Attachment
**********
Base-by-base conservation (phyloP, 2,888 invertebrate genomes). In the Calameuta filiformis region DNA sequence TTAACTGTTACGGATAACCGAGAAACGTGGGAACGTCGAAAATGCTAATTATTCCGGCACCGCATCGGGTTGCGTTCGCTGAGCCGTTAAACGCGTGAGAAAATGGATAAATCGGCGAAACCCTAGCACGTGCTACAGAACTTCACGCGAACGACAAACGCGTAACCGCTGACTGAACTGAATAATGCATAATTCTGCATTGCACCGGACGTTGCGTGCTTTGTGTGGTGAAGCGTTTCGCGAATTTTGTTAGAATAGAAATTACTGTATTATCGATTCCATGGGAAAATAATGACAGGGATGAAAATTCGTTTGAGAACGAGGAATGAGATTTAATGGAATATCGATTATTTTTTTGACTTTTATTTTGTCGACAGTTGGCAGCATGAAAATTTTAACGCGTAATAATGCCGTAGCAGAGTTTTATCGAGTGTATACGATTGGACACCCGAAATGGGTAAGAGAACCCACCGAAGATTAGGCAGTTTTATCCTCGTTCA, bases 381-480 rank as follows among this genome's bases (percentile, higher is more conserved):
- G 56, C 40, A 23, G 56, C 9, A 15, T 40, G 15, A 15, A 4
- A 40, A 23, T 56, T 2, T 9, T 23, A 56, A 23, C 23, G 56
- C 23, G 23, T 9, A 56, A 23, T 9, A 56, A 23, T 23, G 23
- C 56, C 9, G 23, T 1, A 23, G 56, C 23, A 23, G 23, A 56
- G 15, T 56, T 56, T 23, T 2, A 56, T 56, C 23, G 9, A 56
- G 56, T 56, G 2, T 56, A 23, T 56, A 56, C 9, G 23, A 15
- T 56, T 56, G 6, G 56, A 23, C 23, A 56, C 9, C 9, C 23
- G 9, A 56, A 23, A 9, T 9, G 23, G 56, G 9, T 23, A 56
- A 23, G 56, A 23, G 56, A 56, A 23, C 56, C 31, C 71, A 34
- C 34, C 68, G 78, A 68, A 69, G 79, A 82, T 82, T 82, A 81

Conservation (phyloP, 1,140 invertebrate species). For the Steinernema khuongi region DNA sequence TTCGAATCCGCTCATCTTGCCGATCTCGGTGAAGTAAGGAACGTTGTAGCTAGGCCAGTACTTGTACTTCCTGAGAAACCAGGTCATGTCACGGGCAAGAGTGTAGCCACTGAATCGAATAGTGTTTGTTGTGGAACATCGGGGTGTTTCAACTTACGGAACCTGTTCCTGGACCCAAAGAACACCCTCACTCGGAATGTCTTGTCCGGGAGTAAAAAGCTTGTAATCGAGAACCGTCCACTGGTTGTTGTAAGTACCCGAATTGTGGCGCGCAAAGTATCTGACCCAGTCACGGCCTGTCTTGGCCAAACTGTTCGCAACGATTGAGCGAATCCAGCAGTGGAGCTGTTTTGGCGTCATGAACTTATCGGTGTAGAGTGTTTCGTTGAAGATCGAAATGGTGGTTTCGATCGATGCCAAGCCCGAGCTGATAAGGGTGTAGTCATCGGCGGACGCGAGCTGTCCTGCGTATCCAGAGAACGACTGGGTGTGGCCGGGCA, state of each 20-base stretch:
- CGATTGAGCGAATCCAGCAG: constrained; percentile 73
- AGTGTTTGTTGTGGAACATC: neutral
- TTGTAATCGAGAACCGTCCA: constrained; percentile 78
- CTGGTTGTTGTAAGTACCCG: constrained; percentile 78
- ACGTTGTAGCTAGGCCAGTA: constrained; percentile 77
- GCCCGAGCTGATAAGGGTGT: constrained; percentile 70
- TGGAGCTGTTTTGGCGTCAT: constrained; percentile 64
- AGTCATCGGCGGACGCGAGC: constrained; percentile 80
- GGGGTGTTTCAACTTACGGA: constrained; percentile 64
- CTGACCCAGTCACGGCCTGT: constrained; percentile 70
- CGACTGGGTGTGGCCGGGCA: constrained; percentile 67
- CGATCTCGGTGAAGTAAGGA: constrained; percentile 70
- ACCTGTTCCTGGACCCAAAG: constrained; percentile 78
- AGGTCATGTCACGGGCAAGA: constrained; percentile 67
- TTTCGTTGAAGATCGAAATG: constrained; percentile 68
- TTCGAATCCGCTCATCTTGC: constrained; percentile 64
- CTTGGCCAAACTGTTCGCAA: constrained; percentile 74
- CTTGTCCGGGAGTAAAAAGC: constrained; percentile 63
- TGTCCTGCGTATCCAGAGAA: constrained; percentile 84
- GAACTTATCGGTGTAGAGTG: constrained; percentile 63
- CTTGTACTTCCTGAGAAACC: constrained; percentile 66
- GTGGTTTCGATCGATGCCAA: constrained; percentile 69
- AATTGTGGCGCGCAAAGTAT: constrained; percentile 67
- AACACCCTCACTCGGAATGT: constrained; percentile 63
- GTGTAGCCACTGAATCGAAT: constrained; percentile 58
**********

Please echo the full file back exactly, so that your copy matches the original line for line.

Base-by-base conservation (phyloP, 2,888 invertebrate genomes). In the Calameuta filiformis region DNA sequence TTAACTGTTACGGATAACCGAGAAACGTGGGAACGTCGAAAATGCTAATTATTCCGGCACCGCATCGGGTTGCGTTCGCTGAGCCGTTAAACGCGTGAGAAAATGGATAAATCGGCGAAACCCTAGCACGTGCTACAGAACTTCACGCGAACGACAAACGCGTAACCGCTGACTGAACTGAATAATGCATAATTCTGCATTGCACCGGACGTTGCGTGCTTTGTGTGGTGAAGCGTTTCGCGAATTTTGTTAGAATAGAAATTACTGTATTATCGATTCCATGGGAAAATAATGACAGGGATGAAAATTCGTTTGAGAACGAGGAATGAGATTTAATGGAATATCGATTATTTTTTTGACTTTTATTTTGTCGACAGTTGGCAGCATGAAAATTTTAACGCGTAATAATGCCGTAGCAGAGTTTTATCGAGTGTATACGATTGGACACCCGAAATGGGTAAGAGAACCCACCGAAGATTAGGCAGTTTTATCCTCGTTCA, bases 381-480 rank as follows among this genome's bases (percentile, higher is more conserved):
- G 56, C 40, A 23, G 56, C 9, A 15, T 40, G 15, A 15, A 4
- A 40, A 23, T 56, T 2, T 9, T 23, A 56, A 23, C 23, G 56
- C 23, G 23, T 9, A 56, A 23, T 9, A 56, A 23, T 23, G 23
- C 56, C 9, G 23, T 1, A 23, G 56, C 23, A 23, G 23, A 56
- G 15, T 56, T 56, T 23, T 2, A 56, T 56, C 23, G 9, A 56
- G 56, T 56, G 2, T 56, A 23, T 56, A 56, C 9, G 23, A 15
- T 56, T 56, G 6, G 56, A 23, C 23, A 56, C 9, C 9, C 23
- G 9, A 56, A 23, A 9, T 9, G 23, G 56, G 9, T 23, A 56
- A 23, G 56, A 23, G 56, A 56, A 23, C 56, C 31, C 71, A 34
- C 34, C 68, G 78, A 68, A 69, G 79, A 82, T 82, T 82, A 81

Conservation (phyloP, 1,140 invertebrate species). For the Steinernema khuongi region DNA sequence TTCGAATCCGCTCATCTTGCCGATCTCGGTGAAGTAAGGAACGTTGTAGCTAGGCCAGTACTTGTACTTCCTGAGAAACCAGGTCATGTCACGGGCAAGAGTGTAGCCACTGAATCGAATAGTGTTTGTTGTGGAACATCGGGGTGTTTCAACTTACGGAACCTGTTCCTGGACCCAAAGAACACCCTCACTCGGAATGTCTTGTCCGGGAGTAAAAAGCTTGTAATCGAGAACCGTCCACTGGTTGTTGTAAGTACCCGAATTGTGGCGCGCAAAGTATCTGACCCAGTCACGGCCTGTCTTGGCCAAACTGTTCGCAACGATTGAGCGAATCCAGCAGTGGAGCTGTTTTGGCGTCATGAACTTATCGGTGTAGAGTGTTTCGTTGAAGATCGAAATGGTGGTTTCGATCGATGCCAAGCCCGAGCTGATAAGGGTGTAGTCATCGGCGGACGCGAGCTGTCCTGCGTATCCAGAGAACGACTGGGTGTGGCCGGGCA, state of each 20-base stretch:
- CGATTGAGCGAATCCAGCAG: constrained; percentile 73
- AGTGTTTGTTGTGGAACATC: neutral
- TTGTAATCGAGAACCGTCCA: constrained; percentile 78
- CTGGTTGTTGTAAGTACCCG: constrained; percentile 78
- ACGTTGTAGCTAGGCCAGTA: constrained; percentile 77
- GCCCGAGCTGATAAGGGTGT: constrained; percentile 70
- TGGAGCTGTTTTGGCGTCAT: constrained; percentile 64
- AGTCATCGGCGGACGCGAGC: constrained; percentile 80
- GGGGTGTTTCAACTTACGGA: constrained; percentile 64
- CTGACCCAGTCACGGCCTGT: constrained; percentile 70
- CGACTGGGTGTGGCCGGGCA: constrained; percentile 67
- CGATCTCGGTGAAGTAAGGA: constrained; percentile 70
- ACCTGTTCCTGGACCCAAAG: constrained; percentile 78
- AGGTCATGTCACGGGCAAGA: constrained; percentile 67
- TTTCGTTGAAGATCGAAATG: constrained; percentile 68
- TTCGAATCCGCTCATCTTGC: constrained; percentile 64
- CTTGGCCAAACTGTTCGCAA: constrained; percentile 74
- CTTGTCCGGGAGTAAAAAGC: constrained; percentile 63
- TGTCCTGCGTATCCAGAGAA: constrained; percentile 84
- GAACTTATCGGTGTAGAGTG: constrained; percentile 63
- CTTGTACTTCCTGAGAAACC: constrained; percentile 66
- GTGGTTTCGATCGATGCCAA: constrained; percentile 69
- AATTGTGGCGCGCAAAGTAT: constrained; percentile 67
- AACACCCTCACTCGGAATGT: constrained; percentile 63
- GTGTAGCCACTGAATCGAAT: constrained; percentile 58